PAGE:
We also have a list of cheap meals. Things like grilled cheese, tuna sandwhich, hot dogs, pasta dishes are all cheap meals. We enjoy them, too.

    Last year, my wife and I ate breakfast, lunch and dinner for just over $9 a day. We brown bag to work every day for lunch and pretty much shop loss leaders and discount grocery stores only.

  15. 15. Echo

    @Elbyron
    To determine the best rewards card it all depends on how much you spend on your credit card each month. The Aspire Card has a $120 annual fee, so if you don’t spend over $2k/month it’s probably not worth it.

    There are more ways to earn PC Points than just the 1% back on the PC MasterCard. If you shop at PC stores (as ITS alluded to, they have the cheapest grocery prices on a basket of goods) they have bonus PC point offers on certain items all the time. If you bank with PC Financial you can get even more points.

    @Ed
    As I said in my earlier comment, Costco can encourage wasteful spending. For my situation, I stick to my list of items that I know are cheaper than other grocery stores and that can be eaten in a reasonable time without wasting them. Also, I truly believe they have the highest quality of products for certain items, especially meat.

  16. 16. Astin

    The “buy store brand” method always comes up in these kind of posts and is a prime example of tunnel vision.

    Sure, you save some money. But more often than not you lose quality and health. An exception could be PC brand, but those are often just as pricey as the major brand options. But the old yellow-labeled no-name and its equivalents are usually far lower quality, and higher in salt, sugar, or fat to cover up the lower-quality ingredients being used.

    The No Frills and Food Basics near me are pretty hit-and-miss when it comes to produce, so I stick to farmers markets and mid-high-end stores where I know the quality will be better. Then it’s a question of gas and time if I want to pick up packaged groceries elsewhere. If I need a box of cereal? Stick at Loblaws. If I need cereal, vegetable oil, vinegar, a can of tomatoes, milk, butter, and eggs? Then it’s worth the trip to No Frills.

    Want to save money and not go store brand? Make more stuff from scratch, and widen your view.

    Burgers – buy ground meat and make your own. Or if you have access to a grinder, buy cheap cuts and grind it yourself to make burgers.

    Buy large cuts of meat and cut your own steaks from them. Buy a whole chicken and eat for a week instead of buying a bunch of breasts. Or if you have to buy breasts, get ‘em with skin and bone and deal with it yourself.

    I can’t remember the last time I bought a salad dressing – almost any variety can be made in less than 15 minutes at home. Even mayonnaise only takes an egg, oil, lemon, seasoning, an immersion blender and a few minutes.

    Bread is all of about 5 cheap ingredients and 10 minutes of actual labour (plus a few hours of waiting).

    Basically, anything you can buy pre-made can be made at home. It’s just a question of dedicating the time to it. If you want that time for something else, then you find the balance that works.

  17. 17. nobleea

    Agree that the PC points isn’t great as it forces you to use their credit card. The MBNA smartcash credit card offers 3% cash back on groceries and is not limited to loblaws locations.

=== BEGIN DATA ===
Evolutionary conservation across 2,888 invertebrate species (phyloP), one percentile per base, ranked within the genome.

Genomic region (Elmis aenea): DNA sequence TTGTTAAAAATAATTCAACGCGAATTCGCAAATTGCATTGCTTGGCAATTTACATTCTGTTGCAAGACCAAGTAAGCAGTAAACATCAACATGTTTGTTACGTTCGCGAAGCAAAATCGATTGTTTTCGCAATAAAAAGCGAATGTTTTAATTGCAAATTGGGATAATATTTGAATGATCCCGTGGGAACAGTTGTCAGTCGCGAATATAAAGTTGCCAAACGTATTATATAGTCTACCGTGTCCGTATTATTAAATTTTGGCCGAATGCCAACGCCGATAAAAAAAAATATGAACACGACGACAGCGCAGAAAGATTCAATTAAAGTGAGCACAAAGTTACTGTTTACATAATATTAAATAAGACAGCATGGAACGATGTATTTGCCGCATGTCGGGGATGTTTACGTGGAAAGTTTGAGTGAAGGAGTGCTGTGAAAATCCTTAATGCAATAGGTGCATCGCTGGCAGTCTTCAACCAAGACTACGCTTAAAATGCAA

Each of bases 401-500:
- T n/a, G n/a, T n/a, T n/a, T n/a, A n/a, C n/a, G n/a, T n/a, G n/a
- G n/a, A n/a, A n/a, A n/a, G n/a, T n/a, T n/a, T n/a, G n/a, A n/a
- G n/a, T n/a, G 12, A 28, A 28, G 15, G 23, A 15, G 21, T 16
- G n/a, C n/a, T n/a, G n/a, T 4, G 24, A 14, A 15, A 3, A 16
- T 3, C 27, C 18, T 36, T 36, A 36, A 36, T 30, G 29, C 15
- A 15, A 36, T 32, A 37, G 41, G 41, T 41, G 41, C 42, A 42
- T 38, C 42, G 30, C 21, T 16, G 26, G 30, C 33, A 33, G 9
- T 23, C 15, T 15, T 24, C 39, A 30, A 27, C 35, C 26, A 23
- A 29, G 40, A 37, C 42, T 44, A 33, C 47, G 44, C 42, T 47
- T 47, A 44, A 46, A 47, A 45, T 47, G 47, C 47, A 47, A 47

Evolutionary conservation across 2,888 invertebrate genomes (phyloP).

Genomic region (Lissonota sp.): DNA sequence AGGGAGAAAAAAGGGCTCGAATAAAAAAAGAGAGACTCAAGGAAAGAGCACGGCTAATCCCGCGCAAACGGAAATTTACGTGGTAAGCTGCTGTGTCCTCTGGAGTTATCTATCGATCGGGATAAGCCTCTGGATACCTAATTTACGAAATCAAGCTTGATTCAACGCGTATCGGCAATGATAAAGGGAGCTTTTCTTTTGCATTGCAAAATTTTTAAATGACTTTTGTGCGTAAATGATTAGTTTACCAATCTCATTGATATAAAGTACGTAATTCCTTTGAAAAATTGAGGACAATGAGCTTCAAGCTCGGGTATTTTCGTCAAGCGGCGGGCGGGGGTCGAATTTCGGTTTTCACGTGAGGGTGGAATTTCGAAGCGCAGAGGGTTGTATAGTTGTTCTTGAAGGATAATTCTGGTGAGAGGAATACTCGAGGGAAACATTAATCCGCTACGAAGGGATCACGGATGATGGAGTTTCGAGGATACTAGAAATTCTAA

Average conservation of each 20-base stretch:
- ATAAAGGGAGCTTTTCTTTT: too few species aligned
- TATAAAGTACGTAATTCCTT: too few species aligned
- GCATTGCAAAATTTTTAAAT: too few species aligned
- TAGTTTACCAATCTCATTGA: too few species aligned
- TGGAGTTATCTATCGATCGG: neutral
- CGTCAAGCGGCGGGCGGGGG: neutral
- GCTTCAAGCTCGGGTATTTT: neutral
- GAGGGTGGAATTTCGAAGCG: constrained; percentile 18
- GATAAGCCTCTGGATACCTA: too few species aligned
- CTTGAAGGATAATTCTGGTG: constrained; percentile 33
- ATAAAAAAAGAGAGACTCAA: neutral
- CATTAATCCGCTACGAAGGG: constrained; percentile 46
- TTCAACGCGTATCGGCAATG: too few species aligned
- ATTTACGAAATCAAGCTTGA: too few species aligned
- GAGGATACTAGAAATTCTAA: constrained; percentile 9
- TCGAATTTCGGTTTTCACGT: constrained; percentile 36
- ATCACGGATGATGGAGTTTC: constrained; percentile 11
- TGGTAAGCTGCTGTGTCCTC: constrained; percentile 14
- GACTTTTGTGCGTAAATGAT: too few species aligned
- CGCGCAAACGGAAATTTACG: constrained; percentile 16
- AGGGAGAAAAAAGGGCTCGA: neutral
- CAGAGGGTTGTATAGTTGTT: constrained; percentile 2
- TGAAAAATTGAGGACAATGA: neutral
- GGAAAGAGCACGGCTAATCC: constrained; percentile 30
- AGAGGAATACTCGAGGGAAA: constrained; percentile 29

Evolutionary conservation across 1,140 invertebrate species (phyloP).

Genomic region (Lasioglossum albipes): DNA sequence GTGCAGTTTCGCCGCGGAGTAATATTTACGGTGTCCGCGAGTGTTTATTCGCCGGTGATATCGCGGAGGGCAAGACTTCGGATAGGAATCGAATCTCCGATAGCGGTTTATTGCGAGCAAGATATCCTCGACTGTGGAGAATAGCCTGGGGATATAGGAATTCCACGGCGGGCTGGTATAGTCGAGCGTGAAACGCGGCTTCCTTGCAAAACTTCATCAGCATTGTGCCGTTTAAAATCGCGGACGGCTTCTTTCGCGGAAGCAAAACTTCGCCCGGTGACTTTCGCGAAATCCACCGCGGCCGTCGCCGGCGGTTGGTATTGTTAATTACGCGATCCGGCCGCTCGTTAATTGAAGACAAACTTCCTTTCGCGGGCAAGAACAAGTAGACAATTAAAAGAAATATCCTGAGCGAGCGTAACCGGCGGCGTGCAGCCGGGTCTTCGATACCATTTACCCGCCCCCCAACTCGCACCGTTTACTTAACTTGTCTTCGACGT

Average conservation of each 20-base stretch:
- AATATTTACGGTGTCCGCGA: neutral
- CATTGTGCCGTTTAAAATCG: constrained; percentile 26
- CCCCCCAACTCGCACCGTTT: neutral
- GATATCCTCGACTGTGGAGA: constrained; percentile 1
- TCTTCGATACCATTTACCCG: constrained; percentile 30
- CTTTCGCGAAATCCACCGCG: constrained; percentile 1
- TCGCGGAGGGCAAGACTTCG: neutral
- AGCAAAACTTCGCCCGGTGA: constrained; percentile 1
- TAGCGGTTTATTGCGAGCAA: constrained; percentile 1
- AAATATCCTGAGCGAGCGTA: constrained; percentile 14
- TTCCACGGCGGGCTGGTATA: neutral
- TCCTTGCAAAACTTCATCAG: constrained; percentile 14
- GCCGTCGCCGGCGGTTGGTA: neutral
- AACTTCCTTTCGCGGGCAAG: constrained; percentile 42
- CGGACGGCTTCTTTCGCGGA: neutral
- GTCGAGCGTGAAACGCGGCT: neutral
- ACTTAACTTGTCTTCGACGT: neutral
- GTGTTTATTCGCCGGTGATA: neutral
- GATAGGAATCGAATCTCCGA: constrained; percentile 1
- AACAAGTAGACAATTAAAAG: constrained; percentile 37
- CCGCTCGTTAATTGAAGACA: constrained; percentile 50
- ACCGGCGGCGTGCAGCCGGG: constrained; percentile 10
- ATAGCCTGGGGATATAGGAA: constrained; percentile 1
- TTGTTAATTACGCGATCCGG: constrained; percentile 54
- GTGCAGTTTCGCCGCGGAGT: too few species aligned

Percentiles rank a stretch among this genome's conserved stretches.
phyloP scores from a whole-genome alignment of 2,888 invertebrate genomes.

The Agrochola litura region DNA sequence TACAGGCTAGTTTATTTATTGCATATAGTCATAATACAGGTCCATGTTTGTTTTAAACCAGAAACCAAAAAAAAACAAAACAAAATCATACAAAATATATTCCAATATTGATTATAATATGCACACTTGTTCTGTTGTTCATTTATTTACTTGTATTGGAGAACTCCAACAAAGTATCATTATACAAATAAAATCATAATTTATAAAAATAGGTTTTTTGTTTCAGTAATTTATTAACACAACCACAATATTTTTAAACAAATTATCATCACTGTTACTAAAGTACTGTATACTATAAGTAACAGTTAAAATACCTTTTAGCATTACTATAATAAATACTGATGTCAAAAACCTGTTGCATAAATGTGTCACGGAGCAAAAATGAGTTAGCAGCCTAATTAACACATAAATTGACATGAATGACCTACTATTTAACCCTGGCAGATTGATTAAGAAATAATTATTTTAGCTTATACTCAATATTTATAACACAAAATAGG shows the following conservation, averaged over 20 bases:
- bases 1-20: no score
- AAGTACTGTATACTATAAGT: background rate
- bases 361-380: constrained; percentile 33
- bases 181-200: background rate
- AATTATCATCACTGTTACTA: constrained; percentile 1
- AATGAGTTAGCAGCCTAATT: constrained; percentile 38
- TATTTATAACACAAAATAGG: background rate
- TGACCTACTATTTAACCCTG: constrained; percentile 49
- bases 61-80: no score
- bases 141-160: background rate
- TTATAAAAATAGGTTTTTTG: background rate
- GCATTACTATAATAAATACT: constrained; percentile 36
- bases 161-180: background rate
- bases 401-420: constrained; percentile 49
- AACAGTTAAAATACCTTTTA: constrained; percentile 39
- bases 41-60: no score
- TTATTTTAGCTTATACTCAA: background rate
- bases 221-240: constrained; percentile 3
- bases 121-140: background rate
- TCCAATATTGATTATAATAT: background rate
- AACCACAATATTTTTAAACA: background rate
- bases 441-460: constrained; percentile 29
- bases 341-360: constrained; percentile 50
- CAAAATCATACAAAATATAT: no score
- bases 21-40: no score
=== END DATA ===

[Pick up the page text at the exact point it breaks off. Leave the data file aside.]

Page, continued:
I almost exclusively shop at superstore out west. Safeway for quick need items. In my experience, no one can tell where the food was bought if it has been prepared in a great recipe. If you’re making a salad, well that might be different.

    I’m surprised no one’s mentioned the most obvious way to lower your grocery bill…Grow your own! An apple tree or two will grow more apples than you can handle in just a few short years. If stored properly, apples can last well in to winter. Same with potatoes. Rhubarb is a weed that grows without ANY care. Tomatoes grown at home are easy and taste a billion times better than anything you could buy at any store. Cherries and pears can be grown in pretty much any Canadian city. Raspberries and blueberries also grow without much care. They’re all over the back alleys around here. They’re usually so prolific that owners don’t mind it when people pick their berries.
    Suburb folk usually insist on having the well manicured lawn with pretty flowers that aren’t useful, just pretty. Mix it up with some fruit and vegetable plants.

  18. 18. Frugal Greenie

    For a completely different opinion – I have moved to a local farmers cooperative delivery service for all my fresh vegetables and fruit. I love it. I get it delivered to a pick up point in the city. I hate grocery shopping. It doesn’t cut out completely the trips to the grovery store but it saves me alot of time. I also get all my milk delivered. We don’t have alot of choice where I live for grocery stores only Superstore and Sobeys but I value my time highly. I also despise going to buy a sale item only to find it sold out and the entire trip a waste of my time.

    Seriously cuts down on impulse purchasing.

  19. 19. Jimmy McJimerson

    @ Frugal Greenie – What are some of the associated costs? Everything I’ve looked at or read about cost much, much more than any grocery store.

  20. 20. jolayn

    I’m wondering if anyone would like to comment on how much they spend on groceries per month. In my family’s case, my wife and I consistently spend $700 a month, and this does not include formula or baby food for our 10 month old son. We live in the Prairies and use many of the tips mentioned in this article and the comments.

    $700 per month seems high to me, especially when we collect coupons and shop around for good deals. We don’t eat extravagantly, but we do try to buy fresh and healthy food.

    Does anyone know what a typical Canadian couple spends on groceries?

  21. 21. Alexander

    I really hate groceries. Me and my wife have found a local farm, not far from our city. We are driving 30 km and get fresh eggs, fruits and vegetables. It`s a lot better and we are more healthful.